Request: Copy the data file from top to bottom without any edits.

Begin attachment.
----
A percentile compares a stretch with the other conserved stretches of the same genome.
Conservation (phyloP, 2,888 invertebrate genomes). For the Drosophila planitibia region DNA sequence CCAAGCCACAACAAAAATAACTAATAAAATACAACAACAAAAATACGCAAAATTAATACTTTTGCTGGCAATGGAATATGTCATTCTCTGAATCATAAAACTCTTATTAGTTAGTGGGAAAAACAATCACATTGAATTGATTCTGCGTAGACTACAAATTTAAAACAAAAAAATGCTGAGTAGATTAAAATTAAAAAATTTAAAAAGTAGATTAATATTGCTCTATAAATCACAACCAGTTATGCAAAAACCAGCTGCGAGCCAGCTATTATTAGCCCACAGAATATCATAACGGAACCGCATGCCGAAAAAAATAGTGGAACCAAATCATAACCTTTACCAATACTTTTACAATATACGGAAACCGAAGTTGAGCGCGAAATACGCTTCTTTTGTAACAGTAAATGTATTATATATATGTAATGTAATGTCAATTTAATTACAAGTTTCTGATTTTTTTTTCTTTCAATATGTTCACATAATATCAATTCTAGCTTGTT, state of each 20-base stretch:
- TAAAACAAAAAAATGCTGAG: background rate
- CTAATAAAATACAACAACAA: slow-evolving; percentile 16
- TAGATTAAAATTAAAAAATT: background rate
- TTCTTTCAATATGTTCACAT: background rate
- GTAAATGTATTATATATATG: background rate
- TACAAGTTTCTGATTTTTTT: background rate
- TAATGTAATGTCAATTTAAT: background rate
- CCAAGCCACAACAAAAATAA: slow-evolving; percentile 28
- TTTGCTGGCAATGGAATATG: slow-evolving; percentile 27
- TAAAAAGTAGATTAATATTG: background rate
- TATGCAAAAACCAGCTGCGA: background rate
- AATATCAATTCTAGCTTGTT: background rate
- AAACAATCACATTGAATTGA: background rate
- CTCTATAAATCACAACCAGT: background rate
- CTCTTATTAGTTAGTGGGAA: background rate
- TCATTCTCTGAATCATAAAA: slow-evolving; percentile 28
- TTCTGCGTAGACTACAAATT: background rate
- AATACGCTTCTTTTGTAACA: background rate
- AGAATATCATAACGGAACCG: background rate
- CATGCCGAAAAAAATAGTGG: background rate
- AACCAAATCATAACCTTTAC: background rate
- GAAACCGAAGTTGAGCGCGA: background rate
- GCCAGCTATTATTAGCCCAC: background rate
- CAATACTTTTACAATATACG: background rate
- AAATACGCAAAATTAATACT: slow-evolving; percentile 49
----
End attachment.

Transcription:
A percentile compares a stretch with the other conserved stretches of the same genome.
Conservation (phyloP, 2,888 invertebrate genomes). For the Drosophila planitibia region DNA sequence CCAAGCCACAACAAAAATAACTAATAAAATACAACAACAAAAATACGCAAAATTAATACTTTTGCTGGCAATGGAATATGTCATTCTCTGAATCATAAAACTCTTATTAGTTAGTGGGAAAAACAATCACATTGAATTGATTCTGCGTAGACTACAAATTTAAAACAAAAAAATGCTGAGTAGATTAAAATTAAAAAATTTAAAAAGTAGATTAATATTGCTCTATAAATCACAACCAGTTATGCAAAAACCAGCTGCGAGCCAGCTATTATTAGCCCACAGAATATCATAACGGAACCGCATGCCGAAAAAAATAGTGGAACCAAATCATAACCTTTACCAATACTTTTACAATATACGGAAACCGAAGTTGAGCGCGAAATACGCTTCTTTTGTAACAGTAAATGTATTATATATATGTAATGTAATGTCAATTTAATTACAAGTTTCTGATTTTTTTTTCTTTCAATATGTTCACATAATATCAATTCTAGCTTGTT, state of each 20-base stretch:
- TAAAACAAAAAAATGCTGAG: background rate
- CTAATAAAATACAACAACAA: slow-evolving; percentile 16
- TAGATTAAAATTAAAAAATT: background rate
- TTCTTTCAATATGTTCACAT: background rate
- GTAAATGTATTATATATATG: background rate
- TACAAGTTTCTGATTTTTTT: background rate
- TAATGTAATGTCAATTTAAT: background rate
- CCAAGCCACAACAAAAATAA: slow-evolving; percentile 28
- TTTGCTGGCAATGGAATATG: slow-evolving; percentile 27
- TAAAAAGTAGATTAATATTG: background rate
- TATGCAAAAACCAGCTGCGA: background rate
- AATATCAATTCTAGCTTGTT: background rate
- AAACAATCACATTGAATTGA: background rate
- CTCTATAAATCACAACCAGT: background rate
- CTCTTATTAGTTAGTGGGAA: background rate
- TCATTCTCTGAATCATAAAA: slow-evolving; percentile 28
- TTCTGCGTAGACTACAAATT: background rate
- AATACGCTTCTTTTGTAACA: background rate
- AGAATATCATAACGGAACCG: background rate
- CATGCCGAAAAAAATAGTGG: background rate
- AACCAAATCATAACCTTTAC: background rate
- GAAACCGAAGTTGAGCGCGA: background rate
- GCCAGCTATTATTAGCCCAC: background rate
- CAATACTTTTACAATATACG: background rate
- AAATACGCAAAATTAATACT: slow-evolving; percentile 49